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What is the Muslim Brotherhood?

Egypt recognized the Muslim Brotherhood as a religious group in 1948.
The Muslim Brotherhood supports Palestine in its conflict with Israel.
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  • Written By: Jessica Hobby
  • Edited By: Heather Bailey
  • Last Modified Date: 28 July 2014
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Founded in Egypt in 1928 by Hasan al-Banna, the Muslim Brotherhood, also referred to as the Brotherhood, is the world’s oldest and largest religious-political organization, formed to resist the secularization of areas that were formerly under Islamic Ottoman rule. The core principle of the Muslim Brotherhood is that Islam is not only a religion, but a way of life. Initially, the Muslim Brotherhood was a movement that included education and religion, however when the organization disagreed with the Egyptian government’s passive treatment of Zionists, it ventured into political territory when it began to support the Palestinians in the Israeli-Palestinian conflict. Al-Banna’s brother, 'Abd al-Rahman al-Banna, was responsible for the creation of the Muslim Brotherhood in Palestinian territories.

At this time the Brotherhood used terrorism within Egypt as a tool of expression, causing the Egyptian government to ban the organization for a short time. When the ban was lifted in 1948, the Muslim Brotherhood was recognized only as a religious group. In stark opposition to the policies of secularization being pursued by the Egyptian government, the Muslim Brotherhood assassinated the prime minister of Egypt in late 1948 and was responsible for future assassination attempts against President Gamel Abdel Nasser.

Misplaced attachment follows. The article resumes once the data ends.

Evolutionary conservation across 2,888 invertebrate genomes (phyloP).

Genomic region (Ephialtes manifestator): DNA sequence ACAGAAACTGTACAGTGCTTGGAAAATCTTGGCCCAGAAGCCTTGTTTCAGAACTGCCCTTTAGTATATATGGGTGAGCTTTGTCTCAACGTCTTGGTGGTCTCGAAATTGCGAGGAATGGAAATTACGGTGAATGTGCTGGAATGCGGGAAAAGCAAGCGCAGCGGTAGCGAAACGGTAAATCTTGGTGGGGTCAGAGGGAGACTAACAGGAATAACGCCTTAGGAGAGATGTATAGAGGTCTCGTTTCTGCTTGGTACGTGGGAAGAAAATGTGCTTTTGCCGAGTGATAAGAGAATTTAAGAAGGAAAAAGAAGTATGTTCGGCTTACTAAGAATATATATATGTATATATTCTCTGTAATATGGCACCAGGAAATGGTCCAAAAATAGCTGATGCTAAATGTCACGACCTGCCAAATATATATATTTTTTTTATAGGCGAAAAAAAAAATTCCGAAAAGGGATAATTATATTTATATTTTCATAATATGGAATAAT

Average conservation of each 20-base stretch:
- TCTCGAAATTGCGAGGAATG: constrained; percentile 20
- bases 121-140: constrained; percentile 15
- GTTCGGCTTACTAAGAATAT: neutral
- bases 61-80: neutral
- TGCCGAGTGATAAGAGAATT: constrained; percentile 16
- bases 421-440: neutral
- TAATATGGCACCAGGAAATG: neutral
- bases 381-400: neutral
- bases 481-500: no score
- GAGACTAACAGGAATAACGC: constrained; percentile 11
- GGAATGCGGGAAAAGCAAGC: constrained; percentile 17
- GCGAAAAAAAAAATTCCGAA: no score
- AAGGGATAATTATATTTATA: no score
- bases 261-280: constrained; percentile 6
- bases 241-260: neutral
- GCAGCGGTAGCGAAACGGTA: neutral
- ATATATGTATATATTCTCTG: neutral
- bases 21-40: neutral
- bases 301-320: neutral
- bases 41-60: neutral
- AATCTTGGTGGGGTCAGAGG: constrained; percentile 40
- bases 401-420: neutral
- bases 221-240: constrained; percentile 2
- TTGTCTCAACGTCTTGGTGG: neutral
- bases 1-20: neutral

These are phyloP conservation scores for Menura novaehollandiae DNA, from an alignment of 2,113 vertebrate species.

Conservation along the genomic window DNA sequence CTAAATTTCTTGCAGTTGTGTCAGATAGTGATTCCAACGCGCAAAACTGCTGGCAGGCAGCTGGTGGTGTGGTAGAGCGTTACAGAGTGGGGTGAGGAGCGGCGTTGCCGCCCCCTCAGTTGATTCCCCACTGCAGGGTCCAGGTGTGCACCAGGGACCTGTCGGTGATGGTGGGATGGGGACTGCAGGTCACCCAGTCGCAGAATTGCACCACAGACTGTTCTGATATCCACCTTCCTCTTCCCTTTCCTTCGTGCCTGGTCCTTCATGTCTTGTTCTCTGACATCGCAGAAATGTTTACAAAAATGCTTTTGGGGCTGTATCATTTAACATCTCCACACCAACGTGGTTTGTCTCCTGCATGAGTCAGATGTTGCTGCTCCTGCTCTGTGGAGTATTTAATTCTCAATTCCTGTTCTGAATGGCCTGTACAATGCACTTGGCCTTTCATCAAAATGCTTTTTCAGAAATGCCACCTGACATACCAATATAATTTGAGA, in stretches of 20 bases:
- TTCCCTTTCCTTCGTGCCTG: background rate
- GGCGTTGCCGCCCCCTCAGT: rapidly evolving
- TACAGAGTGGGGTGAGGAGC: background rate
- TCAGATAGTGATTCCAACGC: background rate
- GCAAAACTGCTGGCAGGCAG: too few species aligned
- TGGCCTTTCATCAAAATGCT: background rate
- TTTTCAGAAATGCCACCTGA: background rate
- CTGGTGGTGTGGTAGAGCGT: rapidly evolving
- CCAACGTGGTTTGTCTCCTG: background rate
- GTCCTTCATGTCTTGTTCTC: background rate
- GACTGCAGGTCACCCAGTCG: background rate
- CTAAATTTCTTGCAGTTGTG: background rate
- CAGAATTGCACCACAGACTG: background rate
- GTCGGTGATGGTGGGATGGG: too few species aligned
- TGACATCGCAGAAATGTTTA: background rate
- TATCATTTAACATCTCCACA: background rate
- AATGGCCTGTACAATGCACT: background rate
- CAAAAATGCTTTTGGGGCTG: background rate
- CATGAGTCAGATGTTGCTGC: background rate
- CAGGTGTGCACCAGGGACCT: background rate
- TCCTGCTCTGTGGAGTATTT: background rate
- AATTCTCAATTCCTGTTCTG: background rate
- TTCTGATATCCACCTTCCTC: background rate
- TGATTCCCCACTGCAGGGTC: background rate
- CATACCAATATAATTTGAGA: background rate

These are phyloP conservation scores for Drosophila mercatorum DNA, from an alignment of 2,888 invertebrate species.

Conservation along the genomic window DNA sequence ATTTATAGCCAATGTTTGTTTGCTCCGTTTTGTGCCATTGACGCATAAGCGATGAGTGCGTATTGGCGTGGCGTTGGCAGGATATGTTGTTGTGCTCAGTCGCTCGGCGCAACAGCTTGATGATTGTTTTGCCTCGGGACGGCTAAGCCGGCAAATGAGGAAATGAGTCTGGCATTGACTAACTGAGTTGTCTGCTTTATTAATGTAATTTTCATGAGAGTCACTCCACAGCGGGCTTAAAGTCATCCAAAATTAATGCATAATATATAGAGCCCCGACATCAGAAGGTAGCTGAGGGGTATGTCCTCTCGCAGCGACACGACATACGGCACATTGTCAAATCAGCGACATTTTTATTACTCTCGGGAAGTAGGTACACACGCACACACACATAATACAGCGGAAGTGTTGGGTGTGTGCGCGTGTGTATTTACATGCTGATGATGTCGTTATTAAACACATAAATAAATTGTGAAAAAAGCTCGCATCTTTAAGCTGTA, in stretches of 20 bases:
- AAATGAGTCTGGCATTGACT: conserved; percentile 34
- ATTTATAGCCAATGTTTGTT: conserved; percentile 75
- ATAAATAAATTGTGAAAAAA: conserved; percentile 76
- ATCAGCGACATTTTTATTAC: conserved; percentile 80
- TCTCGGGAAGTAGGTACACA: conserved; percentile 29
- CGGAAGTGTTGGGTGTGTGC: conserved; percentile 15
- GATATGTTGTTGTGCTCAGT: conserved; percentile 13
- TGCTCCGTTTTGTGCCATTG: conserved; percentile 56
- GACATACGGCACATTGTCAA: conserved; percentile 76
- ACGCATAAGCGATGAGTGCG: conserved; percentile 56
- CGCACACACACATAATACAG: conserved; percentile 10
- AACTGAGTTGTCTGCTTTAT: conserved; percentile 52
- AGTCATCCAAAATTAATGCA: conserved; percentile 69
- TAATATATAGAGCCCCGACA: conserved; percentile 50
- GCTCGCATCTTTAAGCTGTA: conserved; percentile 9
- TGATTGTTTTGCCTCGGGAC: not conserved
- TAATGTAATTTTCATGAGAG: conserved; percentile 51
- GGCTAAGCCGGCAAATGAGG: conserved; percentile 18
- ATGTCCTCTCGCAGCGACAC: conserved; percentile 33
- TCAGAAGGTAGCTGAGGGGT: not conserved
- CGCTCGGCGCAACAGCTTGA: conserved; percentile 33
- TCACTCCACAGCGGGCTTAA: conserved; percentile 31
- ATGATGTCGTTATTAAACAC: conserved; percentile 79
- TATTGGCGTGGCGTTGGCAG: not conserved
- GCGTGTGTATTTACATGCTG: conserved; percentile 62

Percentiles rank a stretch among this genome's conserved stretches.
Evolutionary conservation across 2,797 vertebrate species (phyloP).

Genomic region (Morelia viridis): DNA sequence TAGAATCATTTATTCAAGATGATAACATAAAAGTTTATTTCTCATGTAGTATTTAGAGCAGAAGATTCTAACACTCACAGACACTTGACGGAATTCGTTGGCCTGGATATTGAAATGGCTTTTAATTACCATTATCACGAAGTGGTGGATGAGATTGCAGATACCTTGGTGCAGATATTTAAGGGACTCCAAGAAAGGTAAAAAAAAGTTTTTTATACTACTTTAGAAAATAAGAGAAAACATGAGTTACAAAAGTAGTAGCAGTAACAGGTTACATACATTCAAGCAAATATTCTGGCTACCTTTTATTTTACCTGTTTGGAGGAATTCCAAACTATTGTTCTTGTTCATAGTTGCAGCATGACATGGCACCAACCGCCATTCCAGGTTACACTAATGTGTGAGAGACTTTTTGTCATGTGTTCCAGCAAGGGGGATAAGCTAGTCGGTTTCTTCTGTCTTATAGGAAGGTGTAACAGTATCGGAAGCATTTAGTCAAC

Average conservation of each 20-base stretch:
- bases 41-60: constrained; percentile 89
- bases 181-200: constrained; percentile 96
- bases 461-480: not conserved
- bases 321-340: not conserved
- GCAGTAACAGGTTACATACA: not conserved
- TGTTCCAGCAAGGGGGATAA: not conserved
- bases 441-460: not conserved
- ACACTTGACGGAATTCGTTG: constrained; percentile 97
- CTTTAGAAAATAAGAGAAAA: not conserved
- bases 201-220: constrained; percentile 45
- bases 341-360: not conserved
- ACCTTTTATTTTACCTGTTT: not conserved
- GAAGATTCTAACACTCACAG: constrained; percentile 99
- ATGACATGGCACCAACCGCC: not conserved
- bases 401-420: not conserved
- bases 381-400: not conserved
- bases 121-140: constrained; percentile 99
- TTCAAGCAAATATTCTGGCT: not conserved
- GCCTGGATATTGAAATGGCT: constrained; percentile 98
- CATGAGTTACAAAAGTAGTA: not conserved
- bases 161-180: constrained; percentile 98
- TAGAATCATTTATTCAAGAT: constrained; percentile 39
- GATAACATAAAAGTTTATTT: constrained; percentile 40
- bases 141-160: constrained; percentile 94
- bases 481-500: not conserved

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Additionally, they successfully assassinated Nasser’s successor, Anwar Sadat. After years of tension between the organization and the Egyptian government, it became permanently banned in 1954, after the first attempt on Nasser’s life. Even though the Brotherhood was banned, members of the group were still able to remain politically active in Egypt by running for Parliament as independents. In 2005, they won approximately 20 percent of total Parliamentary seats in Egypt.

After the Muslim Brotherhood was permanently banned, many of the “brothers” fled to other parts of the Arab Levant, such as Syria, Lebanon, Jordan and Saudi Arabia. Now there are more than 70 branches worldwide. The group is also the root of other wings that have pursued a more violent role in implementing a pure Islamic society.

In an effort to end the perceived occupation of Palestinian territories by Israel, the Islamic Resistance Front, more commonly referred to as Hamas, was created in 1987. Hamas and other wings of the Muslim Brotherhood have been largely seen as terrorist organizations in the West, whereas most Muslims, although they may disagree with terror as a means to political ends, agree with the agendas of these groups.

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